Wednesday, September 28, 2016
  1. Apple, Brussels, and Ireland’s Bruised Sovereignty

    Yanis Varoufakis

    Apple, Brussels, and Ireland’s Bruised Sovereignty

    1

     defends the European Commission's effort to stop the Irish authorities from free riding on the EU.

    Newsart for Apple, Brussels, and Ireland’s Bruised Sovereignty Tim Graham/Getty Images

    Despite their unequivocal Europeanism, the Irish have been serially mistreated by the EU, most recently in 2009, when German banks were allowed to free ride on the country's unsuspecting taxpayers. But in maintaining a sweetheart tax deal with Apple, it is the Irish government that has been abusing the European commons. READ MORE

  2. Saudi Arabia’s Shock Therapy

    Nasser Saidi
  3. Desperate Central Bankers

    Stephen S. Roach

    Desperate Central Bankers

    19

     warns that major monetary authorities are setting the stage for another financial crisis.

    Newsart for Desperate Central Bankers Mark Wilson/Getty Images

    The final day of the summer marked the start of yet another season of futile policymaking by two of the world’s major central banks – the US Federal Reserve and the Bank of Japan. The Fed did nothing, which is precisely the problem, while the alchemists at the BOJ unveiled yet another feeble unconventional policy gambit. READ MORE

  4. Tapping Africa’s Full Potential

    Michael Froman, ET AL

    Tapping Africa’s Full Potential

    & 1

    &  call for a more comprehensive policy framework to encourage US trade and investment on the continent.

    Newsart for Tapping Africa’s Full Potential Simon Maina/AFP/Getty Images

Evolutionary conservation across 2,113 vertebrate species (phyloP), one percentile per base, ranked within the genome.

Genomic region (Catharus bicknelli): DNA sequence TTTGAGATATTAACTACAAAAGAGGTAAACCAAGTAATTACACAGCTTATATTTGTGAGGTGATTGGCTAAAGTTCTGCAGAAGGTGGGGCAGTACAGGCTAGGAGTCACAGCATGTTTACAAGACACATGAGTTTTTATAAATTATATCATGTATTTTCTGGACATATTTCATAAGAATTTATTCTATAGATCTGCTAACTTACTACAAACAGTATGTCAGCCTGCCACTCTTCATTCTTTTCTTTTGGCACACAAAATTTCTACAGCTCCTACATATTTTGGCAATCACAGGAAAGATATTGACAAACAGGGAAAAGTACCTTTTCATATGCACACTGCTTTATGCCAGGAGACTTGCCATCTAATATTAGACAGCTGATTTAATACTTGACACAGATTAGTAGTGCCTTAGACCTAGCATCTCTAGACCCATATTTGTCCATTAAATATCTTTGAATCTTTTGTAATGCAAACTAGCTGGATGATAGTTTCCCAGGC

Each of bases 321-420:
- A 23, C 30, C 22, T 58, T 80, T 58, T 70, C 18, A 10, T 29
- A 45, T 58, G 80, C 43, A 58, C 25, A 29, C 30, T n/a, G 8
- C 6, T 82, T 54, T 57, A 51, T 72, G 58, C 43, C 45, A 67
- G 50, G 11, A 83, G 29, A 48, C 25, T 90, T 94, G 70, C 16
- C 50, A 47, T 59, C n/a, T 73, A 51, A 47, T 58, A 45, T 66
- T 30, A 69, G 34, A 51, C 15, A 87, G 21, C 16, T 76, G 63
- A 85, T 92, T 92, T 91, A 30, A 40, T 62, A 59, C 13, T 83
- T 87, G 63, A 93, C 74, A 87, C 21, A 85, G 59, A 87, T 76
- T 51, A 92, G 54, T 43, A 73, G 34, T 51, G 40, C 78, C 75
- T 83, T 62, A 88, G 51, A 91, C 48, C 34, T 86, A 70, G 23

The US African Growth and Opportunity Act has been a success insofar that it has helped African countries nearly triple their non-oil exports to the US. But with African entrepreneurs facing new and evolving challenges unrelated to tariff reduction, a more comprehensive trade-policy framework.is needed. READ MORE

  5. The Promise of Bank Mergers

    Xavier Vives

    The Promise of Bank Mergers

    1

     advocates cross-border consolidation for Europe's banks, so long as market competition is preserved.

    Newsart for The Promise of Bank Mergers Koen van Weel/AFP/Getty Images

    In a difficult market, mergers – by enabling banks to cut costs, share information-technology platforms, and increase market power, thereby relieving pressure on margins and rebuilding capital – make sense. And a difficult market is precisely what Europe's banks face today. READ MORE

Support Project Syndicate’s mission

Support

Project Syndicate needs your help to provide readers everywhere equal access to the ideas and debates shaping their lives.

Learn more
254 pages
254 pages

Commentaries available in 12 Languages